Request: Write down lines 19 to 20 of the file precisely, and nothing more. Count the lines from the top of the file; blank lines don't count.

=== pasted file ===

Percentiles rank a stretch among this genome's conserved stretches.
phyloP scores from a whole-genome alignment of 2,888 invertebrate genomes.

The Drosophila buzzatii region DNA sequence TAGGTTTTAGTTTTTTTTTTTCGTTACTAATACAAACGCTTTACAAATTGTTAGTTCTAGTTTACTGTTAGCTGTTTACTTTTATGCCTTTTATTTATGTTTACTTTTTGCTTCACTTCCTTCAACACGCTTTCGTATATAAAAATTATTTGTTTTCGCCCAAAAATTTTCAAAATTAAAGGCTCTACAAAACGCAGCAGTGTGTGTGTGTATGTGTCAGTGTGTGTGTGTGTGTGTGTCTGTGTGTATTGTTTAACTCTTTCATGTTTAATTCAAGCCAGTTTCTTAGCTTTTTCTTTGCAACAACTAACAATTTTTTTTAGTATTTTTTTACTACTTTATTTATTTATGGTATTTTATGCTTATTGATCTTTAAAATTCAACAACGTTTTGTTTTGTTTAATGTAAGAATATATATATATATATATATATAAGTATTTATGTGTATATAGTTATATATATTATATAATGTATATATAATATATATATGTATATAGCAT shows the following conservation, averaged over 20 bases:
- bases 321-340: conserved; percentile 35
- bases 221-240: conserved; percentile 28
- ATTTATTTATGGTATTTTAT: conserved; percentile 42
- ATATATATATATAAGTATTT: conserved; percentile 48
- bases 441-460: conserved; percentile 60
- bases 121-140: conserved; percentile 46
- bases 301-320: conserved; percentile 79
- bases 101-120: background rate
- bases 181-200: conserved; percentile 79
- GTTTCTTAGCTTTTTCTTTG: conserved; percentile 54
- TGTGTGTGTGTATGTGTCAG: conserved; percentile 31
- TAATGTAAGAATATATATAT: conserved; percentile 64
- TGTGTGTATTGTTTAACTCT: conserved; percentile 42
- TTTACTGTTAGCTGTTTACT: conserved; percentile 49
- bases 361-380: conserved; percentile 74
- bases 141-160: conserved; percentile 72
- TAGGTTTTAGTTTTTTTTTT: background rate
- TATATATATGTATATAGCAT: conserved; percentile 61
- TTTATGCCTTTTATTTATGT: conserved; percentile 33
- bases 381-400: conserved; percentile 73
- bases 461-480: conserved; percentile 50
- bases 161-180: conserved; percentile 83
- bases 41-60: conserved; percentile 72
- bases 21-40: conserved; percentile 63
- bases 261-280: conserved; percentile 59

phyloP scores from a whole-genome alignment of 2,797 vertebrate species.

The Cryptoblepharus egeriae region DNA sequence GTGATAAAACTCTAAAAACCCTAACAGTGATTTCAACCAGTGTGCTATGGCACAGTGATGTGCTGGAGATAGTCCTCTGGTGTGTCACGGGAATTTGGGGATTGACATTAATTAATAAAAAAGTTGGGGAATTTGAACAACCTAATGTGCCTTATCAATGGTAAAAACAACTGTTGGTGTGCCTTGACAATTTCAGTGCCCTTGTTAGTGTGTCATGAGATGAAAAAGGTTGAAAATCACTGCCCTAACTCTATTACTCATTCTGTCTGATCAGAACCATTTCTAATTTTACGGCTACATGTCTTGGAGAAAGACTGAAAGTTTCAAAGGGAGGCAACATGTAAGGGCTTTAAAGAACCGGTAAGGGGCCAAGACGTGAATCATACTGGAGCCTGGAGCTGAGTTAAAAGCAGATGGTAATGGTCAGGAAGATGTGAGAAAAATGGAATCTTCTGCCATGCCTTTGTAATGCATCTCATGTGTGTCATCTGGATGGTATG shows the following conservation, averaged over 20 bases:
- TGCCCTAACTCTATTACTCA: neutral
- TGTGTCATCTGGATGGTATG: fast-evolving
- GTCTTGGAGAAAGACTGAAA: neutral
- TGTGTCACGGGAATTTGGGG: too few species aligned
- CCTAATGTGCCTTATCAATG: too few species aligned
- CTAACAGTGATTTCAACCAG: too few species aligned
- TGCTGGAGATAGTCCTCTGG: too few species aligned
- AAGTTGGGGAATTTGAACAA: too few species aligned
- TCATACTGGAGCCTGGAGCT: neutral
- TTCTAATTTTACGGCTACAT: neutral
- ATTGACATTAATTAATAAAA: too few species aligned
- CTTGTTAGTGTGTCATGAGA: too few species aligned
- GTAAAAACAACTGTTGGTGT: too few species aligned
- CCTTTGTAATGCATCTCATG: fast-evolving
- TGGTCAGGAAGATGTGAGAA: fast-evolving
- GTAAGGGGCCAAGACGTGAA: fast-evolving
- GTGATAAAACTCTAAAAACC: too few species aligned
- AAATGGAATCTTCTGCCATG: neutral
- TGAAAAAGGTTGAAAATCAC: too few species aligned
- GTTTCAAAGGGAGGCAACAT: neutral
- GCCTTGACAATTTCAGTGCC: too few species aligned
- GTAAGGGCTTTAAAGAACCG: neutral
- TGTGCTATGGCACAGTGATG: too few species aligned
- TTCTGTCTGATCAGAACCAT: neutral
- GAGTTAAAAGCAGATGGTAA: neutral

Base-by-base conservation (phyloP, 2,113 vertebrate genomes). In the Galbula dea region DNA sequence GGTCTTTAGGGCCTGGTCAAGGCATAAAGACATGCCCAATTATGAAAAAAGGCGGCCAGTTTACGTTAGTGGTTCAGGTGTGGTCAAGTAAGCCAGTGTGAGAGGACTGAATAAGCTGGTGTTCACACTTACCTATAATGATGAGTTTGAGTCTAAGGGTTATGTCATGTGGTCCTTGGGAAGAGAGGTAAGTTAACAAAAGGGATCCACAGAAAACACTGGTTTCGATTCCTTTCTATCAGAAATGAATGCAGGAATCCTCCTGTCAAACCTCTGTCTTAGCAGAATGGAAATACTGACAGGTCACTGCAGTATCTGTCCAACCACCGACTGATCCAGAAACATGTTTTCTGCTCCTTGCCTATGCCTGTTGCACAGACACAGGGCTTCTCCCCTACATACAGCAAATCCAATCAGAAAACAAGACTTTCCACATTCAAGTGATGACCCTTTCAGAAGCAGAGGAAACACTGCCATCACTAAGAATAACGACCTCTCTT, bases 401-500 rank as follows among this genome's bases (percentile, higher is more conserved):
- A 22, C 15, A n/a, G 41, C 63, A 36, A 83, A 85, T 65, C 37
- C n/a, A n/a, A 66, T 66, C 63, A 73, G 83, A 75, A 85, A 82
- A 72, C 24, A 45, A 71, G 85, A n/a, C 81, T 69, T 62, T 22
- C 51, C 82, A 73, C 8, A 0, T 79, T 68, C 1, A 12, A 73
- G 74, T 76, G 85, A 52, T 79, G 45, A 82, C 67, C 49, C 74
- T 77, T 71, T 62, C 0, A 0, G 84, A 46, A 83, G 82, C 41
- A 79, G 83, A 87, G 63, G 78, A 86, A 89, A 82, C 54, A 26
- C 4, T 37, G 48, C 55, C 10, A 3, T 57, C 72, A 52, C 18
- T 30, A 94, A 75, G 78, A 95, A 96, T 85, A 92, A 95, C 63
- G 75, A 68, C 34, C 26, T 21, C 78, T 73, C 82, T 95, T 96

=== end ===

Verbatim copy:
- bases 141-160: conserved; percentile 72
- TAGGTTTTAGTTTTTTTTTT: background rate